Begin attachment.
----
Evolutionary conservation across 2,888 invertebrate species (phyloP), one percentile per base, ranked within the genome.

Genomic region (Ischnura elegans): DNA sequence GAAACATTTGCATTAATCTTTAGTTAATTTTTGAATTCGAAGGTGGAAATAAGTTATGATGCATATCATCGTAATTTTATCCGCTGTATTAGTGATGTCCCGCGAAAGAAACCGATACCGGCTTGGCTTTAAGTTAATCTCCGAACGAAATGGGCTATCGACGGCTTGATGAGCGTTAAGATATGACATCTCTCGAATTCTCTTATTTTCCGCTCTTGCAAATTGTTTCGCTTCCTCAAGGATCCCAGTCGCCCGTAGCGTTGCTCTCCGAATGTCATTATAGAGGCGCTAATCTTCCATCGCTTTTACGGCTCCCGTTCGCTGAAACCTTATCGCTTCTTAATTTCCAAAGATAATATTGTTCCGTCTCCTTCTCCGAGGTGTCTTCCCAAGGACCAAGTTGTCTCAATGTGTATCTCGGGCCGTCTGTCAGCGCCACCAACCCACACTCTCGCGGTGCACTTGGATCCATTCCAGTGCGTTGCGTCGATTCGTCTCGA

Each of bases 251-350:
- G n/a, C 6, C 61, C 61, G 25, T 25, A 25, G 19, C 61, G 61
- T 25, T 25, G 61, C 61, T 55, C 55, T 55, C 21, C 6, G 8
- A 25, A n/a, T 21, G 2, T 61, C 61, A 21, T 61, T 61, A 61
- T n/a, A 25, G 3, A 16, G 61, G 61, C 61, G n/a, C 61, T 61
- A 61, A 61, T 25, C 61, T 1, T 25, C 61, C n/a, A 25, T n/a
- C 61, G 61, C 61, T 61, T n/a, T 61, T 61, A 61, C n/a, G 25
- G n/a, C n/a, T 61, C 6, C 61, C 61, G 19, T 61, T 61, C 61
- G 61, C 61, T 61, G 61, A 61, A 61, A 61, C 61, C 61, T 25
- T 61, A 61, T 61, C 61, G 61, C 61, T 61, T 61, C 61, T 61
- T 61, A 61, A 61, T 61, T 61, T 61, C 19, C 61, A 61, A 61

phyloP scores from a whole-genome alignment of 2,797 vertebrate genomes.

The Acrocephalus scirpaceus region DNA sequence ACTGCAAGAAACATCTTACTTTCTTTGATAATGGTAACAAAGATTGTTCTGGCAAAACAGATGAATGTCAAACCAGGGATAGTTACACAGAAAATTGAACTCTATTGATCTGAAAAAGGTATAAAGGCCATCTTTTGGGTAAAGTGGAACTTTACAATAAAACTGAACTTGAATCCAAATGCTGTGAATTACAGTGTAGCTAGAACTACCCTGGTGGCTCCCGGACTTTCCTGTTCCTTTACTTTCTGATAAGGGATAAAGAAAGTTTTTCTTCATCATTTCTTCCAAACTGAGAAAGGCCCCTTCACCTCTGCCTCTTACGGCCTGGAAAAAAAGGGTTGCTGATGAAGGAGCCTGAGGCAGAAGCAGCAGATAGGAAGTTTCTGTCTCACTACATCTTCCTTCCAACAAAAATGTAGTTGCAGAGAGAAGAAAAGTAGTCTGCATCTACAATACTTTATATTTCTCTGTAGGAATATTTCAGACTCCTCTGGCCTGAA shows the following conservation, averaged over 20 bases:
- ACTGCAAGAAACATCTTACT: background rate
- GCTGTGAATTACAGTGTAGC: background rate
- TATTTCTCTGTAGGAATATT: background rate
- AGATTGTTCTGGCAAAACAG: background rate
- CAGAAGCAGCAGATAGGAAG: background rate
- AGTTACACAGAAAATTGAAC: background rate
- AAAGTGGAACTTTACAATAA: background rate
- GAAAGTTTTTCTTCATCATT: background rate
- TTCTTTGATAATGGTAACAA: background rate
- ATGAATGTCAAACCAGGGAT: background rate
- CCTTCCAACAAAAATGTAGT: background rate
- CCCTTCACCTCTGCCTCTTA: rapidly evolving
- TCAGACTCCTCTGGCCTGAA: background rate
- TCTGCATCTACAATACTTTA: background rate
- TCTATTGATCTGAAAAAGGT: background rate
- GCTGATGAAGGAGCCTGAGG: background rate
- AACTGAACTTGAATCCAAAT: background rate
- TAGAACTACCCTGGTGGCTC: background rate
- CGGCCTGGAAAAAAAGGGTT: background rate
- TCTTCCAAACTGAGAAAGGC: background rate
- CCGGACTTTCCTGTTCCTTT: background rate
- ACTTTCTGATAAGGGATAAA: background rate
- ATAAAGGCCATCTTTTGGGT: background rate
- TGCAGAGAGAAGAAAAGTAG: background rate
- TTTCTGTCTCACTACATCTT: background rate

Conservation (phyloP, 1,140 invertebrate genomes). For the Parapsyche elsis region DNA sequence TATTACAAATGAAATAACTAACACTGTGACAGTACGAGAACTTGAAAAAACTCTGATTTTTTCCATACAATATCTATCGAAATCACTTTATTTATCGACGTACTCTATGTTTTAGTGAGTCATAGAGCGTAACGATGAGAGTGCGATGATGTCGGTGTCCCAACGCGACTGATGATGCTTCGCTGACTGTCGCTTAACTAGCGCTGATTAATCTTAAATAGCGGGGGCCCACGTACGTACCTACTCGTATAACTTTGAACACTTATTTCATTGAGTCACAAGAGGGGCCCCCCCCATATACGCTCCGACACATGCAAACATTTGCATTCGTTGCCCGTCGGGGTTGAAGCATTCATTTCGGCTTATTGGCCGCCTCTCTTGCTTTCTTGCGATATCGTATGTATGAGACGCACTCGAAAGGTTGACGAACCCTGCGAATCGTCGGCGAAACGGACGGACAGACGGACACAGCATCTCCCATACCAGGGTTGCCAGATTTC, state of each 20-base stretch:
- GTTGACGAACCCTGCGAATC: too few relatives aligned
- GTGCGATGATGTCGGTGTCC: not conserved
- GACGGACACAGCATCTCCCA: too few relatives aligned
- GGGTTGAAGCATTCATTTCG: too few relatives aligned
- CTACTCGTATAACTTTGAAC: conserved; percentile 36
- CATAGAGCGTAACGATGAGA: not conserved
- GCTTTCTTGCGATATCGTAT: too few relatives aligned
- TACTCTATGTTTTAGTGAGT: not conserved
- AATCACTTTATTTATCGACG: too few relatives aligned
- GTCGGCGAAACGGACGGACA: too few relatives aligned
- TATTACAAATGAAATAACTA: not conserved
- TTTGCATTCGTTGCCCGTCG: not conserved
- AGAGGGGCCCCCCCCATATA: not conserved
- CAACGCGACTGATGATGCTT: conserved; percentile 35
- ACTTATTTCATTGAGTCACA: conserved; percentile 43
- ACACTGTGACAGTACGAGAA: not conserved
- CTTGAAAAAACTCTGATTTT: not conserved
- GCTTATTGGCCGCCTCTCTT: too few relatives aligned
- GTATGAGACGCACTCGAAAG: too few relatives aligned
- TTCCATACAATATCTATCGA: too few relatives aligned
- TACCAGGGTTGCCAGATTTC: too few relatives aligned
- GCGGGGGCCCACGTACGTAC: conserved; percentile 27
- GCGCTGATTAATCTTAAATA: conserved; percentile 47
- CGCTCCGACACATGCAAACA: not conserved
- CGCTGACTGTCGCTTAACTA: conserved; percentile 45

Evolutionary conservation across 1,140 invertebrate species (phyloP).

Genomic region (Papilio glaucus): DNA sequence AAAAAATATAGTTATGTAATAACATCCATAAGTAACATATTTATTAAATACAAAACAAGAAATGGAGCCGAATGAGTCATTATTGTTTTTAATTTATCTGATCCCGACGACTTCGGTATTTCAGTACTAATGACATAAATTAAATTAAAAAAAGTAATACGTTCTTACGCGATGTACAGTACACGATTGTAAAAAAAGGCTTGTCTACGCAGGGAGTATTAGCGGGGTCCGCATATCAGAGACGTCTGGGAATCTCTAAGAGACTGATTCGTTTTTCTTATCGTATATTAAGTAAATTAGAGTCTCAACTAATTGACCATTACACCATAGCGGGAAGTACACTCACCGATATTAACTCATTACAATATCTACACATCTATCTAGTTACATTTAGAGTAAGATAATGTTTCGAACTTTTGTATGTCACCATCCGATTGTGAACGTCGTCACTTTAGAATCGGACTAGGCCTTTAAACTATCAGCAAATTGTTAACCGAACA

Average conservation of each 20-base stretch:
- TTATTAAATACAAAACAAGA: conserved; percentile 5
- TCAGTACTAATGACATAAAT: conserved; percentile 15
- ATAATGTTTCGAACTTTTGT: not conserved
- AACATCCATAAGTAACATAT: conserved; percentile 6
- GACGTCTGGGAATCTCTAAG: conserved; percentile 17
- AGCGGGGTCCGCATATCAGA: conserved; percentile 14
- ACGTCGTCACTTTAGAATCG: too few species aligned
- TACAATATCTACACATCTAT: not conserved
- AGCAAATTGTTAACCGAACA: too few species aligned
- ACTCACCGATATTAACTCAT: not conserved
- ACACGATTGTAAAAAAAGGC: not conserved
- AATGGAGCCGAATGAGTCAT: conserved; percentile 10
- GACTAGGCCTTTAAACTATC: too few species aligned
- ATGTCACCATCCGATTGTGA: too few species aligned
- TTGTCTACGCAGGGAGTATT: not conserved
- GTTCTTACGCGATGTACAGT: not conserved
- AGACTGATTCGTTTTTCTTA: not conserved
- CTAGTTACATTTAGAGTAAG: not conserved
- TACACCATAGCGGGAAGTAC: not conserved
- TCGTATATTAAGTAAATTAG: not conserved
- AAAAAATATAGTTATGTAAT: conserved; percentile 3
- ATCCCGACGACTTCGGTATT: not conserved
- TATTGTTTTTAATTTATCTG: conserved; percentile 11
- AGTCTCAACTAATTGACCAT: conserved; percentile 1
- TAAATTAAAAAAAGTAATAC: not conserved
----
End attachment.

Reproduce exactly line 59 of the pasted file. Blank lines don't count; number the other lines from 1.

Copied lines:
- GCTTATTGGCCGCCTCTCTT: too few relatives aligned